When we look into the face of the individual who replaces Sandra Day O’Connor
on the United States Supreme Court, we’ll be looking into the face of the
future. The goal of Bush & Co. is to forge their ultra-conservative imprint
on America for decades to come. With this opportunity - coupled with the
expected retirement of ailing Chief Justice Rehnquist - it’s easy to see how the
Bush values of unlimited executive privilege, theocratic social restrictions and
eroded civil liberties can easily become the law of the land for generations of
Perhaps irretrievably so.
A quick review of the political landscape shows how far to the right this
country has drifted in the past twenty-five years: The Reagan-nominated O’Connor
is now being embraced by many liberals as a fair-minded centrist, while many
conservatives are damning a potential O’Connor replacement - Attorney General
Alberto "Torture Memo" Gonzales - as being too liberal on social issues.
The Gonzales case is too ridiculous to take seriously. But it’s worth taking
a closer look at the revisionist history regarding Sandra Day O’Connor.
Senator Barbara Boxer (D-CA) suggested that Mr. Bush should "use Justice
O’Connor as a role model…She was a leader on the court for moderation and
consensus building." Kim Gandy, president of the National Organization for
Women, describes O’Connor as "a justice who has often made the difference in the
preservation of essential rights." In the view of the America Civil Liberties
Union, "Justice O’Connor fully earned her reputation as a centrist; she was a
conscientious jurist and, in a number of key cases, stood up for individual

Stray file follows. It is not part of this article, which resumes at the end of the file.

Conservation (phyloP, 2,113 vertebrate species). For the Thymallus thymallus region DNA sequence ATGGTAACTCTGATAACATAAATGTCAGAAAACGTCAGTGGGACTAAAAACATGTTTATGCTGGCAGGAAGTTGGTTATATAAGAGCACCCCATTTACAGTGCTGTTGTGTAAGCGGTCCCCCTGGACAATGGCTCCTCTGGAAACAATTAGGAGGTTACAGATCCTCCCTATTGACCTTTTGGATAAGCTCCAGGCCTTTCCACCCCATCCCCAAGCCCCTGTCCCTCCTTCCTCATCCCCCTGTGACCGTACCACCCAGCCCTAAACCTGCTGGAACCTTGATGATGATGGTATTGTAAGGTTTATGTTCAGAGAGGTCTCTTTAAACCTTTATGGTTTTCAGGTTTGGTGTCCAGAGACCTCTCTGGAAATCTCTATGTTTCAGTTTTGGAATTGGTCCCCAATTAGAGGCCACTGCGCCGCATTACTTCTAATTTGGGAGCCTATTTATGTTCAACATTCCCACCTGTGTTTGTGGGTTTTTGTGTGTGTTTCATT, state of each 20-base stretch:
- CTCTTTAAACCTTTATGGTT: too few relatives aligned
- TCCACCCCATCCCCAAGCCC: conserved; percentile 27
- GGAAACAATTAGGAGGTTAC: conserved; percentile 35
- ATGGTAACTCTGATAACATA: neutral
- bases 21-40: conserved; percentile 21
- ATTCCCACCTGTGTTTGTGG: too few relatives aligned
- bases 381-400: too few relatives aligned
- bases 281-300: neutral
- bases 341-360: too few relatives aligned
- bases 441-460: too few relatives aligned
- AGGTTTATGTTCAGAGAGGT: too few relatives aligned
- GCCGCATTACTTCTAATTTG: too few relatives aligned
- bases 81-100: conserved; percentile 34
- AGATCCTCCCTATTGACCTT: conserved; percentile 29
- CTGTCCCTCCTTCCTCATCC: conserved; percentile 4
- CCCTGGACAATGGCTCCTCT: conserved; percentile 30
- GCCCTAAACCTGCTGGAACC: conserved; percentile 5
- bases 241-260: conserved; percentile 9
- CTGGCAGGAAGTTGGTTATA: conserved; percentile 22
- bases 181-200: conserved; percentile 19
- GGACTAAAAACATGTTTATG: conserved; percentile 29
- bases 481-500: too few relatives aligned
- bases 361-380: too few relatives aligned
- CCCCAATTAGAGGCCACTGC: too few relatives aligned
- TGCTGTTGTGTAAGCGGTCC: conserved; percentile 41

rights and against a radically conservative vision of the Constitution." The
ACLU went on to praise O’Connor’s "fair and impartial perspective."
Granted, Justice O’Connor has been on the right side of a number of judicial
decisions regarding such issues as abortion rights and the environment. In
McCreary County v. ACLU of Kentucky (2005), she was a vital part of the
5-4 vote upholding government neutrality regarding religion. Regarding this
case, she wrote: "When the government associates one set of religious beliefs
with the state and identifies nonadherents as outsiders, it encroaches upon the
individual’s decision about whether and how to worship…"
In the case of American-born detainee Yaser Hamdi, Ms. O’Connor rebuked the
Bush administration’s grab for unlimited power: "[A] state of war is not a blank
check for the president when it comes to the rights of the nation’s
Still, the decision that should haunt any assessment of Justice O’Connor’s
"fair and impartial perspective" is her part in the 5-4 vote in Bush v.
Gore (2000), ending the Florida recount and hand-delivering the presidency
to George W. Bush. Reportedly, it was Justices O’Connor and Kennedy who penned
the provision that the Bush v. Gore decision did not constitute a
precedent for future cases: "Our consideration is limited to the present
circumstances, for the problem of equal protection in election processes
generally presents many complexities."
From Jeffrey Toobin’s Too Close to Call (2001): "The Supreme Court was
announcing in advance that the case of Bush v. Gore existed to serve only
the Republican candidate for president in 2000. For those who would see cynical
motives in the work of the majority - who thought they were acting more from
political than principled motives - this sentence looked like a confession.
O’Connor, Kennedy, and the others, it appeared, limited themselves to ‘the
present circumstances’ because that was what was necessary to assure their
The results of her action in this case are incalculable, but let’s hit the
high points - a bankrupted American economy and an illegal war costing thousands
of lives. Justice O’Connor might have made history as the first female member of
the Supreme Court; but - if history is fair - judgment of her will be burdened
by every destructive action undertaken by the Bush administration.
It’s a monster she helped to create.